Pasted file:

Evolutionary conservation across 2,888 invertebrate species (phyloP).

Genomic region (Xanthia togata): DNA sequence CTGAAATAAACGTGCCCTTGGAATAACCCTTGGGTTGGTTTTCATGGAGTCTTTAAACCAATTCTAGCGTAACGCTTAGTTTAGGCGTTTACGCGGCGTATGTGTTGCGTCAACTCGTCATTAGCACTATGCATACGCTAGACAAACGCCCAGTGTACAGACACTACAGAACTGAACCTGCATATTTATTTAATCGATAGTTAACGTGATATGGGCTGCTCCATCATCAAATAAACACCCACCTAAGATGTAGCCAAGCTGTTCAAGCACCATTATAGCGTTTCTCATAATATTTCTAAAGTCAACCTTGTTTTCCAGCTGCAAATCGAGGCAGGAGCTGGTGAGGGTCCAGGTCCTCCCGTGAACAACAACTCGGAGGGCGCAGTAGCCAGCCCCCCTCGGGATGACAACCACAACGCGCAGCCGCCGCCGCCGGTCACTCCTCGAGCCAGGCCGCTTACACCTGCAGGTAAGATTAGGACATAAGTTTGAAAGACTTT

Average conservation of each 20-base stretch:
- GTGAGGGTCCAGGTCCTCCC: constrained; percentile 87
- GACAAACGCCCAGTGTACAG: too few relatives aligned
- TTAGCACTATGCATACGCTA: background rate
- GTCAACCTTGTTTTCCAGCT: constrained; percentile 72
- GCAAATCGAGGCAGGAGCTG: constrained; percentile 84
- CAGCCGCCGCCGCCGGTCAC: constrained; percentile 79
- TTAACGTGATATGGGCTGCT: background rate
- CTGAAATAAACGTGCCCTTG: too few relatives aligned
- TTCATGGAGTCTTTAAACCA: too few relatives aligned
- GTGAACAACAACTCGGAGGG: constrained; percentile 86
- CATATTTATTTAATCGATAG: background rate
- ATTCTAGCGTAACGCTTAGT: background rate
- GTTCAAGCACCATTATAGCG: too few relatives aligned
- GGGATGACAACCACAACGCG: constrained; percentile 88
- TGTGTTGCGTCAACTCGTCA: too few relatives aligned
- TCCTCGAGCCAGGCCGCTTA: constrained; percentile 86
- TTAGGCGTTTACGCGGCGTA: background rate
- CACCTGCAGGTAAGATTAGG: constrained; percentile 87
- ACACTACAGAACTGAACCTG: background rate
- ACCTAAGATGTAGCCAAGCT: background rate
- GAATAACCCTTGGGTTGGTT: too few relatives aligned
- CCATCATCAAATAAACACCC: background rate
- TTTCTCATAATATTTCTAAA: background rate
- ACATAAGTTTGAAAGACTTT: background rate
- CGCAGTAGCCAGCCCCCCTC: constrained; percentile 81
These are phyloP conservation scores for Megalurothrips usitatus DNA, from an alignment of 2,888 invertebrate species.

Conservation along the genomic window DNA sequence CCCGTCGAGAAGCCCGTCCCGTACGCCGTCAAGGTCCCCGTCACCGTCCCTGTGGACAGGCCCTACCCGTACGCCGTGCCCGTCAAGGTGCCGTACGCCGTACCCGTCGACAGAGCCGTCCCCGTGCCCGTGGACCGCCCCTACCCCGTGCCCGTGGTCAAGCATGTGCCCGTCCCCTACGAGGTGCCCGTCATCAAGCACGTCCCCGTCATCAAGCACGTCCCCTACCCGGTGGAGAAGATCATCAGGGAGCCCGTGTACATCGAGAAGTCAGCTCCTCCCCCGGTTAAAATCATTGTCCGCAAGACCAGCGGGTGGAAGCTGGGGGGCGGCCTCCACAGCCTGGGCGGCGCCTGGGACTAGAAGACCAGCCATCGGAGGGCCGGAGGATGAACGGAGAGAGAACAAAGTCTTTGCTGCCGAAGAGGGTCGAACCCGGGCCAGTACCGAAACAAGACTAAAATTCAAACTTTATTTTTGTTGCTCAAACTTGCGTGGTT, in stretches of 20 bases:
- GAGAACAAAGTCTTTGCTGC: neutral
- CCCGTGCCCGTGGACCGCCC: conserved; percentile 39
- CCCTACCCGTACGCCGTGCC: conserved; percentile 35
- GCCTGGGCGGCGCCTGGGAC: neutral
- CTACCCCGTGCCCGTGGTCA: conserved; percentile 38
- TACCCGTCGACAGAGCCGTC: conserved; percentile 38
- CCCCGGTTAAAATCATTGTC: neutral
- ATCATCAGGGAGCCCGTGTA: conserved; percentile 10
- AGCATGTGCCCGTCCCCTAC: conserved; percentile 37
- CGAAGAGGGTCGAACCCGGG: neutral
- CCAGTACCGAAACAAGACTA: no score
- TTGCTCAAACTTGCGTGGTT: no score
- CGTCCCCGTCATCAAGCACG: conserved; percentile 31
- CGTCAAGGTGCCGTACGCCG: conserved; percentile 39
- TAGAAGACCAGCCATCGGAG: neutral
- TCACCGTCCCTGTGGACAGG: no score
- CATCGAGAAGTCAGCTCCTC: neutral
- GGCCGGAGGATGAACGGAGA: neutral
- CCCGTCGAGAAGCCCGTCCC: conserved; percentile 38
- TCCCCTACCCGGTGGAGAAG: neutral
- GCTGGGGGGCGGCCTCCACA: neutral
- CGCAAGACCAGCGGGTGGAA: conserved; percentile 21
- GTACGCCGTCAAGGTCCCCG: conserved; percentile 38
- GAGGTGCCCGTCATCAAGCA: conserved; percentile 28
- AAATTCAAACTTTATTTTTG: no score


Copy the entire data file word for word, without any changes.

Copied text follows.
Evolutionary conservation across 2,888 invertebrate species (phyloP).

Genomic region (Xanthia togata): DNA sequence CTGAAATAAACGTGCCCTTGGAATAACCCTTGGGTTGGTTTTCATGGAGTCTTTAAACCAATTCTAGCGTAACGCTTAGTTTAGGCGTTTACGCGGCGTATGTGTTGCGTCAACTCGTCATTAGCACTATGCATACGCTAGACAAACGCCCAGTGTACAGACACTACAGAACTGAACCTGCATATTTATTTAATCGATAGTTAACGTGATATGGGCTGCTCCATCATCAAATAAACACCCACCTAAGATGTAGCCAAGCTGTTCAAGCACCATTATAGCGTTTCTCATAATATTTCTAAAGTCAACCTTGTTTTCCAGCTGCAAATCGAGGCAGGAGCTGGTGAGGGTCCAGGTCCTCCCGTGAACAACAACTCGGAGGGCGCAGTAGCCAGCCCCCCTCGGGATGACAACCACAACGCGCAGCCGCCGCCGCCGGTCACTCCTCGAGCCAGGCCGCTTACACCTGCAGGTAAGATTAGGACATAAGTTTGAAAGACTTT

Average conservation of each 20-base stretch:
- GTGAGGGTCCAGGTCCTCCC: constrained; percentile 87
- GACAAACGCCCAGTGTACAG: too few relatives aligned
- TTAGCACTATGCATACGCTA: background rate
- GTCAACCTTGTTTTCCAGCT: constrained; percentile 72
- GCAAATCGAGGCAGGAGCTG: constrained; percentile 84
- CAGCCGCCGCCGCCGGTCAC: constrained; percentile 79
- TTAACGTGATATGGGCTGCT: background rate
- CTGAAATAAACGTGCCCTTG: too few relatives aligned
- TTCATGGAGTCTTTAAACCA: too few relatives aligned
- GTGAACAACAACTCGGAGGG: constrained; percentile 86
- CATATTTATTTAATCGATAG: background rate
- ATTCTAGCGTAACGCTTAGT: background rate
- GTTCAAGCACCATTATAGCG: too few relatives aligned
- GGGATGACAACCACAACGCG: constrained; percentile 88
- TGTGTTGCGTCAACTCGTCA: too few relatives aligned
- TCCTCGAGCCAGGCCGCTTA: constrained; percentile 86
- TTAGGCGTTTACGCGGCGTA: background rate
- CACCTGCAGGTAAGATTAGG: constrained; percentile 87
- ACACTACAGAACTGAACCTG: background rate
- ACCTAAGATGTAGCCAAGCT: background rate
- GAATAACCCTTGGGTTGGTT: too few relatives aligned
- CCATCATCAAATAAACACCC: background rate
- TTTCTCATAATATTTCTAAA: background rate
- ACATAAGTTTGAAAGACTTT: background rate
- CGCAGTAGCCAGCCCCCCTC: constrained; percentile 81
These are phyloP conservation scores for Megalurothrips usitatus DNA, from an alignment of 2,888 invertebrate species.

Conservation along the genomic window DNA sequence CCCGTCGAGAAGCCCGTCCCGTACGCCGTCAAGGTCCCCGTCACCGTCCCTGTGGACAGGCCCTACCCGTACGCCGTGCCCGTCAAGGTGCCGTACGCCGTACCCGTCGACAGAGCCGTCCCCGTGCCCGTGGACCGCCCCTACCCCGTGCCCGTGGTCAAGCATGTGCCCGTCCCCTACGAGGTGCCCGTCATCAAGCACGTCCCCGTCATCAAGCACGTCCCCTACCCGGTGGAGAAGATCATCAGGGAGCCCGTGTACATCGAGAAGTCAGCTCCTCCCCCGGTTAAAATCATTGTCCGCAAGACCAGCGGGTGGAAGCTGGGGGGCGGCCTCCACAGCCTGGGCGGCGCCTGGGACTAGAAGACCAGCCATCGGAGGGCCGGAGGATGAACGGAGAGAGAACAAAGTCTTTGCTGCCGAAGAGGGTCGAACCCGGGCCAGTACCGAAACAAGACTAAAATTCAAACTTTATTTTTGTTGCTCAAACTTGCGTGGTT, in stretches of 20 bases:
- GAGAACAAAGTCTTTGCTGC: neutral
- CCCGTGCCCGTGGACCGCCC: conserved; percentile 39
- CCCTACCCGTACGCCGTGCC: conserved; percentile 35
- GCCTGGGCGGCGCCTGGGAC: neutral
- CTACCCCGTGCCCGTGGTCA: conserved; percentile 38
- TACCCGTCGACAGAGCCGTC: conserved; percentile 38
- CCCCGGTTAAAATCATTGTC: neutral
- ATCATCAGGGAGCCCGTGTA: conserved; percentile 10
- AGCATGTGCCCGTCCCCTAC: conserved; percentile 37
- CGAAGAGGGTCGAACCCGGG: neutral
- CCAGTACCGAAACAAGACTA: no score
- TTGCTCAAACTTGCGTGGTT: no score
- CGTCCCCGTCATCAAGCACG: conserved; percentile 31
- CGTCAAGGTGCCGTACGCCG: conserved; percentile 39
- TAGAAGACCAGCCATCGGAG: neutral
- TCACCGTCCCTGTGGACAGG: no score
- CATCGAGAAGTCAGCTCCTC: neutral
- GGCCGGAGGATGAACGGAGA: neutral
- CCCGTCGAGAAGCCCGTCCC: conserved; percentile 38
- TCCCCTACCCGGTGGAGAAG: neutral
- GCTGGGGGGCGGCCTCCACA: neutral
- CGCAAGACCAGCGGGTGGAA: conserved; percentile 21
- GTACGCCGTCAAGGTCCCCG: conserved; percentile 38
- GAGGTGCCCGTCATCAAGCA: conserved; percentile 28
- AAATTCAAACTTTATTTTTG: no score